Construction magnate Willard J. Hackerman said yesterday that it was nothis idea to keep his identity secret in discussing his plan to buy St. Mary'sCounty preservation land from the state.
In his most detailed explanation yet about the aborted land deal,Hackerman, the chief executive of Whiting-Turner Contracting Co., alsoconfirmed in a written statement that he planned to partially develop theparcel.
Hackerman said he wanted to "set the record straight" on the plan. It hasbeen criticized by lawmakers and environmentalists and has been scrutinizedduring four legislative hearings, including one yesterday by the SenateEducation, Health and Environmental Matters Committee.
The developer, whose company built such Baltimore landmarks as the National Aquarium and Convention Center, was identified in state documents and inpublic testimony as an anonymous "benefactor," a term General ServicesSecretary Boyd K. Rutherford said he coined.
"I never at any time asked to be referred to as a `benefactor' or to havemy name kept secret," Hackerman wrote.
Rutherford apologized yesterday for his decision to hide the name for muchof the past year.
"If the use of the term `benefactor' is a mistake, then I accept it as amistake," he said.
Rutherford said he felt the need to conceal the purchaser's identitybecause if the deal fell apart, no one would have needed to know Hackerman'sidentity.
"I have been unfairly punished by the onslaught of negative publicityfueled by those who callously try to harm my reputation for their ownpolitical and other purposes," Hackerman said in his statement, which wasaccompanied by letters of reference from local luminaries such as Cardinal William H. Keeler and the Abell Foundation head, Robert C. Embry Jr.
Sen. Paula C. Hollinger, committee chairman, said Rutherford's lack ofdisclosure greatly fueled lawmakers' concerns.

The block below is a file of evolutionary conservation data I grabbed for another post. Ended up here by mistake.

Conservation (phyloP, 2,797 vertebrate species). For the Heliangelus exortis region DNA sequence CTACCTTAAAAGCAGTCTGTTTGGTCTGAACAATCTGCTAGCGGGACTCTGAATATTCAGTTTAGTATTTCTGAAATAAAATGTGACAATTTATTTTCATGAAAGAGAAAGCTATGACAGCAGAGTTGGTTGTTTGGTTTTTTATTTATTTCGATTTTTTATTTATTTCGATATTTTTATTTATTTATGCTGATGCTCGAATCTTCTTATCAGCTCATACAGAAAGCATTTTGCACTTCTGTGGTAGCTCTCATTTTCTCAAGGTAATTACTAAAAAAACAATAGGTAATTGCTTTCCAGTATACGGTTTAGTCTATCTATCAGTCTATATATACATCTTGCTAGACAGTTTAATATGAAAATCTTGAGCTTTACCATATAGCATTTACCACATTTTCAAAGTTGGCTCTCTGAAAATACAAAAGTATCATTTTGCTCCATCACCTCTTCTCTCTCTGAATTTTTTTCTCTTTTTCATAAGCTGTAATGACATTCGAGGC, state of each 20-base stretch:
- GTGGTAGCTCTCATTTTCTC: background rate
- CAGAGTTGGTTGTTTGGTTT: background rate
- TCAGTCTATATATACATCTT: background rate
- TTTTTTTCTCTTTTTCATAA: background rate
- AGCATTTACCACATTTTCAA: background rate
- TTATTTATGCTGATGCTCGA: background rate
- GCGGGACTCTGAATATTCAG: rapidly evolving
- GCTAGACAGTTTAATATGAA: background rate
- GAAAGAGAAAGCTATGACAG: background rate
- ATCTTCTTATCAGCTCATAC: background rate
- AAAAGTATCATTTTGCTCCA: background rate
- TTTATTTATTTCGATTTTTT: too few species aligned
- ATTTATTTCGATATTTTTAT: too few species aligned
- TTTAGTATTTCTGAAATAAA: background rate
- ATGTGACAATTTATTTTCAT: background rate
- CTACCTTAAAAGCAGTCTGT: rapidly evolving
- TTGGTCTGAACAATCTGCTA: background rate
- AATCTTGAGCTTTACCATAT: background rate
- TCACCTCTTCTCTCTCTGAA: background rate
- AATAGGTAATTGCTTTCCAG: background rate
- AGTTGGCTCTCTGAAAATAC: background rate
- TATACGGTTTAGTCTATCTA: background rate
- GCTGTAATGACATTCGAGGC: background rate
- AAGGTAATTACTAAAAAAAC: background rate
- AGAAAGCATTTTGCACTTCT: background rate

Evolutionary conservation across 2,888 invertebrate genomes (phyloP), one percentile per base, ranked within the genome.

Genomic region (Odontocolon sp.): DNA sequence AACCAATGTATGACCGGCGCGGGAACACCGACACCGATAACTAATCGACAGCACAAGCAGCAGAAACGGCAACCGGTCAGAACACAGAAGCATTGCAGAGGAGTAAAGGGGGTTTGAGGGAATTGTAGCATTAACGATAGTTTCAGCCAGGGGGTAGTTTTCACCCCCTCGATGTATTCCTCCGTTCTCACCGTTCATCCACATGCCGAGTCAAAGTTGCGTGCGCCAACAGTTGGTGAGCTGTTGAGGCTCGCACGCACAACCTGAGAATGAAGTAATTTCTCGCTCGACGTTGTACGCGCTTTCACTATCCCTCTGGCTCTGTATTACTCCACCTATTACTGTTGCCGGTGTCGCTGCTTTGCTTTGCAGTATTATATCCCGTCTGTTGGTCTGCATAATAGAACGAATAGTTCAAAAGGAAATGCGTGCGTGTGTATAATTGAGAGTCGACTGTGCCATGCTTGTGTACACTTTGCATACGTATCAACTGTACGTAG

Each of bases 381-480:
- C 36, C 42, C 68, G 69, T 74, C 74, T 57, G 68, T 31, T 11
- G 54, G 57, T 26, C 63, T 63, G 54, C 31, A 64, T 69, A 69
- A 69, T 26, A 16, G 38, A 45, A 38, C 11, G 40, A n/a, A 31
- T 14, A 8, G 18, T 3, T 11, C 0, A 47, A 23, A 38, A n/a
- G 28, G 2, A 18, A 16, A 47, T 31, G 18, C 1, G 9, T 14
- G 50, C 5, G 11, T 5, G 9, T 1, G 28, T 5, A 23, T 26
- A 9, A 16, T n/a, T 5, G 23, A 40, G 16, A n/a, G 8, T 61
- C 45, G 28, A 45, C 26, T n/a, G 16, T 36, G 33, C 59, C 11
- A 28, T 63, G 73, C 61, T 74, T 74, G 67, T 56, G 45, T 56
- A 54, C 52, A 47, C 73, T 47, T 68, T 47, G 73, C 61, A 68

"When there is sunshine, there are less questions," she said.
Hackerman planned to buy 836 acres of forest near the St. Mary's RiverState Park, known as the Salem Tract, for the same price the state paid,promising he would donate the development rights to the Maryland EnvironmentalTrust and saying he planned to give some of the land to the county for aschool.
In his statement yesterday, delivered by his attorney George A. Nilson,Hackerman said he intended to develop "a relatively few farms" on about 50acres.
"I never would have `developed' any of the Salem Tract except for the`relatively few farms' and the donation of a public school site," he wrote. "Irepeatedly so advised state officials."
Hackerman did not attend the meeting.
Rutherford said he was unaware when the state purchased the land inNovember 2003 of Hackerman's plan to develop farms on the property.
Nilson said his client planned to build about five "small and tastefulbuildings" for family members on the site.
The original plan was for the state to transfer the property to himimmediately after it bought the land, eliminating the need for newassessments, Hackerman wrote. He said he expected to pay somewhat more thanthe state's $2.5 million purchase price to account for rising property values.
Hackerman also disputed the upper end of the Department of LegislativeServices' estimate for the tax break he could have received by donating thedevelopment rights on the property.
He wrote that it would more likely be about $2.9 million, not $7 million,meaning he would have gotten slightly more back in tax credits than he paidfor the land.
Hollinger distributed draft legislation intended to give the GeneralAssembly more control over state land sales. This deal makes the need forlegislation evident, some lawmakers said.
"The process stinks, in my opinion," said Sen. Roy P. Dyson, a Democratfrom St. Mary's County. "I think something went radically wrong here."
The genesis of the deal was Hackerman's experience in buying land from theUniversity of Maryland System around its chancellor's house and donating itsdevelopment rights piece-by-piece to the Maryland Environmental Trust, hewrote.
Boni Friedman, president of a homeowners association adjacent to the house,said Hackerman helped neighbors by clearing land, conducting surveys andfulfilling commitments that he didn't have to make.
"Senator Dyson, if I were you, I would have been thankful that WillardHackerman owned property near me," she said.